There are already some impressive feats that the women have accomplished. Last year, these girls went on to participate for the first time in an international competition in Chinese Taipei. Even though the team returned from the 2016 IIHF Challenge Cup of Asia without a win, there were many positives. A relatively young Indian team almost came close to beating Malaysia in the group stages and Noor, fondly called Noori by the team, was awarded the tournament’s Best Goaltender Award after saving 193 shots from a possible 229.

However, despite great will and determination, the girls continue to face financial crunch. “With our future at stake, the LWIHF has been trying to build an ice hockey culture amongst the next generation. It is important to build the winter sports future in our country, however, there continues to be lack of support, encouragement and even awareness,” says Dolma.

Nonetheless, the team is very hopeful and is positive to bring good results for the country. With Women’s Day just round the corner, the least we can do from our end is to wish the team the very best and boost their morale and enthusiasm.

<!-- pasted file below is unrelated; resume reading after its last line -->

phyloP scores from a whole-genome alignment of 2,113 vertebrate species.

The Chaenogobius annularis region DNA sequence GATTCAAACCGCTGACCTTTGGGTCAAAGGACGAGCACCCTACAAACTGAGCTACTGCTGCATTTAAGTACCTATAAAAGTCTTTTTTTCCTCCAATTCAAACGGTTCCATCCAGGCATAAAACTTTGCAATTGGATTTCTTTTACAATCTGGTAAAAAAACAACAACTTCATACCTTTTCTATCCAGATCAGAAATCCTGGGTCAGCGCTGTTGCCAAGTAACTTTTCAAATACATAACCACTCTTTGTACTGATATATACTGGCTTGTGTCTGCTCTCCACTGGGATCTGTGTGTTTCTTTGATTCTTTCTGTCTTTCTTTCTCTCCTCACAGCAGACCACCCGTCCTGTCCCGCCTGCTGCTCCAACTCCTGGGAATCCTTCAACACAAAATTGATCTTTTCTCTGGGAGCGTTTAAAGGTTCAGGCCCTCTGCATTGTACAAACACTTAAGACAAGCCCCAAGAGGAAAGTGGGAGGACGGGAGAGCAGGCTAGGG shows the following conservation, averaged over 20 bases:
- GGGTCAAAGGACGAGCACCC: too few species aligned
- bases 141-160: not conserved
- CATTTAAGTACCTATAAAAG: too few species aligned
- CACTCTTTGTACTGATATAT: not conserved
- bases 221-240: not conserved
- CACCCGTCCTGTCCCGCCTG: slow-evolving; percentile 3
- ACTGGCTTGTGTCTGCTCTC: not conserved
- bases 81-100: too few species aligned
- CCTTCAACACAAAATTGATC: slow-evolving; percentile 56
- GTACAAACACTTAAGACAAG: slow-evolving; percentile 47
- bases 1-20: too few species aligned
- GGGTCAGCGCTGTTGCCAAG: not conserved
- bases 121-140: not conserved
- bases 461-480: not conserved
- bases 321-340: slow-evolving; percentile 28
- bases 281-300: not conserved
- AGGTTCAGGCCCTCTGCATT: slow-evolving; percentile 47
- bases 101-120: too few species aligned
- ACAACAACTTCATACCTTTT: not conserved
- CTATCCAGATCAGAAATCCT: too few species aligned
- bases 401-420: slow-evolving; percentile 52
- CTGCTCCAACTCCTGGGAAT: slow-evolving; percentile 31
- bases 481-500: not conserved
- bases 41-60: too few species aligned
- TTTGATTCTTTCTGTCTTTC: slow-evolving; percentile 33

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Rinchen Dolma – Captain of Indian Women’s Ice-Hockey team.

Burns a special player

By Andrew Podnieks – IIHF.com

If you were to ask Brent Burns what his greatest hockey memory is, it would surely be the gold medal he won with Canada at the 2015 IIHF Ice Hockey World Championship in Prague.

He was named IIHF Directorate Best Defenceman, was a force on the blueline, and was among the top scorers in the tournament. In the gold-medal game, a 6-1 thumping of Russia, Burns logged more ice time than any other player on either team.

Burns also helped Canada to the World Cup title this past September. In all, he has played at four World Championships (winning a silver in 2008) and one U20 (silver in 2004).

But now, as we play out the final quarter of the 2016/17 NHL season, Burns is on the cusp of accomplishing something great with his club team, the San Jose Sharks. He sits tied for third in the scoring race with Sidney Crosby and Brad Marchand, all three having 67 points. Patrick Kane is second with 68 points, and at the head of the pack is Connor McDavid with 72 points.

The focus is on Burns, though, because he is a defenceman, and blueliners don’t often produce offensively at the rate needed to put them in consideration for the Art Ross Trophy as leading scorer in the regular season.